How does extended time work? 

The way extended time is administered is an important factor to consider for students with ADHD. On the SAT, students have extended time for each section, and when finished, must wait until the full time is up for that section before moving on to the next section. This can be very frustrating for students with ADHD who cannot sit quietly for extended periods of time. It also can cause fatigue, because the student is taking the last section of the test more than 4-1/2 hours from the time he started. The SAT extended time testing lasts 5 hours, 3 minutes. For students needing 100% extended time, the test is administered in the student’s home school over two days. The total time for 100% extended time is 6 hours, 40 minutes.

On the ACT, the extended time testing is self-paced, which is a better option for most students with specific learning disabilities or ADHD. The student can use her extended time in the way that benefits her best. She can spend double time on the reading section, for example, and use the equivalent of standard time for the math section. If the student finishes in less than the 5 hours, 45 minutes, she still has to sit, but at least she does not have to gear up again to do more testing.

Results are worth the effort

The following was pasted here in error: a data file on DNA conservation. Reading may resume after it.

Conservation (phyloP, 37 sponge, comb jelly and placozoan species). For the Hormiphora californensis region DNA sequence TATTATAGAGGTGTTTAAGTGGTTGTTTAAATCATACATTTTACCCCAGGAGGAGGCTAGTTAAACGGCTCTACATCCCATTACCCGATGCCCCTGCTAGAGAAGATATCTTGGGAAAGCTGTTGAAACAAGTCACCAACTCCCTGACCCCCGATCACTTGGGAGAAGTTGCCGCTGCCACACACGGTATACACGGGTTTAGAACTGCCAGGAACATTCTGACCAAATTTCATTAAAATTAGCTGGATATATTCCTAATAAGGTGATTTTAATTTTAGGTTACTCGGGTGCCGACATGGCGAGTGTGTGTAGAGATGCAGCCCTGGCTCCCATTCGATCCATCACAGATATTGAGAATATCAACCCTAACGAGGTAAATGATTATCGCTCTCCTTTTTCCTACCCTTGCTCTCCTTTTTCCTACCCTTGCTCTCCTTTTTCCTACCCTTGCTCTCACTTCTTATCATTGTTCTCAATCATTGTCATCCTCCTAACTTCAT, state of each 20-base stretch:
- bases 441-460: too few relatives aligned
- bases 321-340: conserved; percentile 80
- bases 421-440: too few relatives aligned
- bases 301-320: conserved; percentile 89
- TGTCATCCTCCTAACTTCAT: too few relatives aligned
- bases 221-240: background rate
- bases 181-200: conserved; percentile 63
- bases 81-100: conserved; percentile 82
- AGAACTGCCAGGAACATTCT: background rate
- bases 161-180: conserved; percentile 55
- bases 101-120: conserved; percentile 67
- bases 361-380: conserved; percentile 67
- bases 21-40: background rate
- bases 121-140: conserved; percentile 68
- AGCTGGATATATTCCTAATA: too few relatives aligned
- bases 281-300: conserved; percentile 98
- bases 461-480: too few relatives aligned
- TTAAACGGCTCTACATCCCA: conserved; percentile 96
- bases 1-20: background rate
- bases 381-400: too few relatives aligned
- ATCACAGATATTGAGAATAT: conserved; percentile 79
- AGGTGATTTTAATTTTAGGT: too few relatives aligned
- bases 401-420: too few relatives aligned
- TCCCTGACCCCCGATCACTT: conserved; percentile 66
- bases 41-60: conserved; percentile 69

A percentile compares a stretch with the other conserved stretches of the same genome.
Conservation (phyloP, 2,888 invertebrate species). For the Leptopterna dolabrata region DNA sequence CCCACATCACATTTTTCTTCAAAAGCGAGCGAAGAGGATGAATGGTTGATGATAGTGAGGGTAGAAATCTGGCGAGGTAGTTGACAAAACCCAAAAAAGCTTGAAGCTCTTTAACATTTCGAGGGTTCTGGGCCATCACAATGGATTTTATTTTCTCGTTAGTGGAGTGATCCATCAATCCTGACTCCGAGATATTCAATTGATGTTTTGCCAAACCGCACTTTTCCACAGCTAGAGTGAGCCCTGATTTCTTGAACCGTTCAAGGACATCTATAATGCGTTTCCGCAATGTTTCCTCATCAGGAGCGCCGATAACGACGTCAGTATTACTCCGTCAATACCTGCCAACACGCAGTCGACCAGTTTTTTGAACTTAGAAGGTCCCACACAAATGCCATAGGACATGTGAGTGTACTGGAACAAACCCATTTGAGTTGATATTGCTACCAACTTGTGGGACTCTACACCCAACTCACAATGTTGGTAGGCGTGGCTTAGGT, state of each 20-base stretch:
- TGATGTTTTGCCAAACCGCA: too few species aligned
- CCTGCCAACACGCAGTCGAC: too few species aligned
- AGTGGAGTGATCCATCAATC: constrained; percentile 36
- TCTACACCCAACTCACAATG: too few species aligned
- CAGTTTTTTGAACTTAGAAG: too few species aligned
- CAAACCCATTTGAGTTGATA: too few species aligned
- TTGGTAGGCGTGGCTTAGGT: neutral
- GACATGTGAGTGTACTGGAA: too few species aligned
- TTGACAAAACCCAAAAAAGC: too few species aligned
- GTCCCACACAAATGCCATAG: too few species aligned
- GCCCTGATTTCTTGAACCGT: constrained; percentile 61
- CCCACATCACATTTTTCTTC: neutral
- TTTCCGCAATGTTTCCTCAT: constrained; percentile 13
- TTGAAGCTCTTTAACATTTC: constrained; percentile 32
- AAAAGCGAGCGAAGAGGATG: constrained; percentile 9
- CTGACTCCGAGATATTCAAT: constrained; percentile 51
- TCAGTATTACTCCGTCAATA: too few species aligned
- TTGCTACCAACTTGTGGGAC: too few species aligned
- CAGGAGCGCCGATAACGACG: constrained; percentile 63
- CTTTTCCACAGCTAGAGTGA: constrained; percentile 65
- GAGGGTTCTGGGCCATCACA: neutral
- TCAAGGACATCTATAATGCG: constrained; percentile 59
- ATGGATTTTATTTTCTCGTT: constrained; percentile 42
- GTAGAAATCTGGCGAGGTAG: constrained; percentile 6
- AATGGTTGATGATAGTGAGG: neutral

For children with learning disabilities or other challenges with Executive Function, accommodations for the SAT and ACT allow them to demonstrate their capabilities fairly.

If your child has a documented disability, but you’re not sure if your child is eligible, it is probably worth the effort to apply for accommodations. Sometimes, a parent will receive a letter stating that not enough information was provided to grant the requested accommodations. Do not view this as a denial! It just means that you need to provide additional documentation to show the need for the accommodations. The appeal process takes a minimum of 7 additional weeks for the SAT, but only 2 -3 weeks for the ACT, so make sure to allow enough time for that. If it is granted, you’ll know that your child needed it!

Either way, accommodations are an opportunity to help your child shine. You may be surprised by the results.